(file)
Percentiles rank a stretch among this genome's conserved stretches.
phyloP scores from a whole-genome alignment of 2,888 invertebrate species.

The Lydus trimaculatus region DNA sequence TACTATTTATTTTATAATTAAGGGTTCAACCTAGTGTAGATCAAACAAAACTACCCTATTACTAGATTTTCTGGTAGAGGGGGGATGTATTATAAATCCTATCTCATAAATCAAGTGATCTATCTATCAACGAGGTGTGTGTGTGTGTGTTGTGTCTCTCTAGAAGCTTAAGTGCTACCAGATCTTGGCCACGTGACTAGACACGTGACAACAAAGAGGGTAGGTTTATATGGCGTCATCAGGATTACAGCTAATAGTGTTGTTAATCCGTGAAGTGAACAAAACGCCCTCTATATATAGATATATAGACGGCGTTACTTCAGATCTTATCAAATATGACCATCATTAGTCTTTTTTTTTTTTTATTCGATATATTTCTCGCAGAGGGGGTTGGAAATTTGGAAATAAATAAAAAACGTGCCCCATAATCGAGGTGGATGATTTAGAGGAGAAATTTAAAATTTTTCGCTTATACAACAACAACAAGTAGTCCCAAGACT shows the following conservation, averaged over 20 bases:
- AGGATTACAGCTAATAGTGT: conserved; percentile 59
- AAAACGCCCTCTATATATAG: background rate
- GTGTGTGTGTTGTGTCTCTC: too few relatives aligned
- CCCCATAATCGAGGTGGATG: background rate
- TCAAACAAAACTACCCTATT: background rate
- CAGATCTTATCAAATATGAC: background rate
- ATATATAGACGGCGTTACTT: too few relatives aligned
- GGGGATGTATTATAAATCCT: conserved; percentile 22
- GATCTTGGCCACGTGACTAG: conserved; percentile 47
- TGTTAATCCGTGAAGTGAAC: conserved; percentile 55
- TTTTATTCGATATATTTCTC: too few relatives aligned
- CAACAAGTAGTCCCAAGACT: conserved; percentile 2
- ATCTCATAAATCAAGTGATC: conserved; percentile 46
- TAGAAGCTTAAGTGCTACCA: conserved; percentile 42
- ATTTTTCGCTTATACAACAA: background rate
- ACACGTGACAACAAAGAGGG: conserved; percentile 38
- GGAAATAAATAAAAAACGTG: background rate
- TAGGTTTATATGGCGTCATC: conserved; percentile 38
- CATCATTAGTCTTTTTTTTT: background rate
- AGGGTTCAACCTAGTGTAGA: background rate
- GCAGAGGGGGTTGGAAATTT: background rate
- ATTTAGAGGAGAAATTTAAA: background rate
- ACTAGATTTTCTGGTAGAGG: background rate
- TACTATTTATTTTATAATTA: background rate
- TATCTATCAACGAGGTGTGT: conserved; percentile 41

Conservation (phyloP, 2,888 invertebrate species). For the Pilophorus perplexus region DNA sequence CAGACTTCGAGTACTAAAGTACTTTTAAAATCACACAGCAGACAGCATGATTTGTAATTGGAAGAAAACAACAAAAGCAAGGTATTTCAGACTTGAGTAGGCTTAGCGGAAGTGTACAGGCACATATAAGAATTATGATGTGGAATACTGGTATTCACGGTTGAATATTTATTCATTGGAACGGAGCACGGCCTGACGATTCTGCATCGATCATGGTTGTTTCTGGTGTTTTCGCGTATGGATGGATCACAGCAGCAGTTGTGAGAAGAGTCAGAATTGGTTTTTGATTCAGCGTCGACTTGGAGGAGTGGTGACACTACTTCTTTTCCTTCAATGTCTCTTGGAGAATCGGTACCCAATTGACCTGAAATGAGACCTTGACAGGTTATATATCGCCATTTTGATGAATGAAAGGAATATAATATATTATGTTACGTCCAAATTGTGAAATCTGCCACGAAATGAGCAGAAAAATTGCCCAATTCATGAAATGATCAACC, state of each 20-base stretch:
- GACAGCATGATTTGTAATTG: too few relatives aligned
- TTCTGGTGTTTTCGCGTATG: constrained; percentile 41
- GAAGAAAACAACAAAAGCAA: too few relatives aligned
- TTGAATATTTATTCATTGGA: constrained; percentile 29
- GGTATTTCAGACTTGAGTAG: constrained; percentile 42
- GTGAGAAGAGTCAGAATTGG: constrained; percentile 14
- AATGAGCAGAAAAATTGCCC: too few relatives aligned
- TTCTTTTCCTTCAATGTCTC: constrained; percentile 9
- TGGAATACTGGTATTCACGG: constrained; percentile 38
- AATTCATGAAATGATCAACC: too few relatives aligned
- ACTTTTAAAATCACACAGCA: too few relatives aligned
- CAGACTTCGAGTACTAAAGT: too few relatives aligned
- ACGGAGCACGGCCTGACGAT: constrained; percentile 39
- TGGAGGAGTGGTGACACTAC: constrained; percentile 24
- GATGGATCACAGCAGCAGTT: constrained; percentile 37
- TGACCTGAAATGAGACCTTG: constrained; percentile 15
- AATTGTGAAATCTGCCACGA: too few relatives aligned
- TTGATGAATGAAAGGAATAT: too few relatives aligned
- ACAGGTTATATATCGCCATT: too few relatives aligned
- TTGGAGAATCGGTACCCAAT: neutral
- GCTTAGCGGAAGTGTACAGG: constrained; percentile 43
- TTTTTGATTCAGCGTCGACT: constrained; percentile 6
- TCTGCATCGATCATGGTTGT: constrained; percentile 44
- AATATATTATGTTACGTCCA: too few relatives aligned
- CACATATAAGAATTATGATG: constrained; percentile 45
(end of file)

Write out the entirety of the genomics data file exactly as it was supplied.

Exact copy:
Percentiles rank a stretch among this genome's conserved stretches.
phyloP scores from a whole-genome alignment of 2,888 invertebrate species.

The Lydus trimaculatus region DNA sequence TACTATTTATTTTATAATTAAGGGTTCAACCTAGTGTAGATCAAACAAAACTACCCTATTACTAGATTTTCTGGTAGAGGGGGGATGTATTATAAATCCTATCTCATAAATCAAGTGATCTATCTATCAACGAGGTGTGTGTGTGTGTGTTGTGTCTCTCTAGAAGCTTAAGTGCTACCAGATCTTGGCCACGTGACTAGACACGTGACAACAAAGAGGGTAGGTTTATATGGCGTCATCAGGATTACAGCTAATAGTGTTGTTAATCCGTGAAGTGAACAAAACGCCCTCTATATATAGATATATAGACGGCGTTACTTCAGATCTTATCAAATATGACCATCATTAGTCTTTTTTTTTTTTTATTCGATATATTTCTCGCAGAGGGGGTTGGAAATTTGGAAATAAATAAAAAACGTGCCCCATAATCGAGGTGGATGATTTAGAGGAGAAATTTAAAATTTTTCGCTTATACAACAACAACAAGTAGTCCCAAGACT shows the following conservation, averaged over 20 bases:
- AGGATTACAGCTAATAGTGT: conserved; percentile 59
- AAAACGCCCTCTATATATAG: background rate
- GTGTGTGTGTTGTGTCTCTC: too few relatives aligned
- CCCCATAATCGAGGTGGATG: background rate
- TCAAACAAAACTACCCTATT: background rate
- CAGATCTTATCAAATATGAC: background rate
- ATATATAGACGGCGTTACTT: too few relatives aligned
- GGGGATGTATTATAAATCCT: conserved; percentile 22
- GATCTTGGCCACGTGACTAG: conserved; percentile 47
- TGTTAATCCGTGAAGTGAAC: conserved; percentile 55
- TTTTATTCGATATATTTCTC: too few relatives aligned
- CAACAAGTAGTCCCAAGACT: conserved; percentile 2
- ATCTCATAAATCAAGTGATC: conserved; percentile 46
- TAGAAGCTTAAGTGCTACCA: conserved; percentile 42
- ATTTTTCGCTTATACAACAA: background rate
- ACACGTGACAACAAAGAGGG: conserved; percentile 38
- GGAAATAAATAAAAAACGTG: background rate
- TAGGTTTATATGGCGTCATC: conserved; percentile 38
- CATCATTAGTCTTTTTTTTT: background rate
- AGGGTTCAACCTAGTGTAGA: background rate
- GCAGAGGGGGTTGGAAATTT: background rate
- ATTTAGAGGAGAAATTTAAA: background rate
- ACTAGATTTTCTGGTAGAGG: background rate
- TACTATTTATTTTATAATTA: background rate
- TATCTATCAACGAGGTGTGT: conserved; percentile 41

Conservation (phyloP, 2,888 invertebrate species). For the Pilophorus perplexus region DNA sequence CAGACTTCGAGTACTAAAGTACTTTTAAAATCACACAGCAGACAGCATGATTTGTAATTGGAAGAAAACAACAAAAGCAAGGTATTTCAGACTTGAGTAGGCTTAGCGGAAGTGTACAGGCACATATAAGAATTATGATGTGGAATACTGGTATTCACGGTTGAATATTTATTCATTGGAACGGAGCACGGCCTGACGATTCTGCATCGATCATGGTTGTTTCTGGTGTTTTCGCGTATGGATGGATCACAGCAGCAGTTGTGAGAAGAGTCAGAATTGGTTTTTGATTCAGCGTCGACTTGGAGGAGTGGTGACACTACTTCTTTTCCTTCAATGTCTCTTGGAGAATCGGTACCCAATTGACCTGAAATGAGACCTTGACAGGTTATATATCGCCATTTTGATGAATGAAAGGAATATAATATATTATGTTACGTCCAAATTGTGAAATCTGCCACGAAATGAGCAGAAAAATTGCCCAATTCATGAAATGATCAACC, state of each 20-base stretch:
- GACAGCATGATTTGTAATTG: too few relatives aligned
- TTCTGGTGTTTTCGCGTATG: constrained; percentile 41
- GAAGAAAACAACAAAAGCAA: too few relatives aligned
- TTGAATATTTATTCATTGGA: constrained; percentile 29
- GGTATTTCAGACTTGAGTAG: constrained; percentile 42
- GTGAGAAGAGTCAGAATTGG: constrained; percentile 14
- AATGAGCAGAAAAATTGCCC: too few relatives aligned
- TTCTTTTCCTTCAATGTCTC: constrained; percentile 9
- TGGAATACTGGTATTCACGG: constrained; percentile 38
- AATTCATGAAATGATCAACC: too few relatives aligned
- ACTTTTAAAATCACACAGCA: too few relatives aligned
- CAGACTTCGAGTACTAAAGT: too few relatives aligned
- ACGGAGCACGGCCTGACGAT: constrained; percentile 39
- TGGAGGAGTGGTGACACTAC: constrained; percentile 24
- GATGGATCACAGCAGCAGTT: constrained; percentile 37
- TGACCTGAAATGAGACCTTG: constrained; percentile 15
- AATTGTGAAATCTGCCACGA: too few relatives aligned
- TTGATGAATGAAAGGAATAT: too few relatives aligned
- ACAGGTTATATATCGCCATT: too few relatives aligned
- TTGGAGAATCGGTACCCAAT: neutral
- GCTTAGCGGAAGTGTACAGG: constrained; percentile 43
- TTTTTGATTCAGCGTCGACT: constrained; percentile 6
- TCTGCATCGATCATGGTTGT: constrained; percentile 44
- AATATATTATGTTACGTCCA: too few relatives aligned
- CACATATAAGAATTATGATG: constrained; percentile 45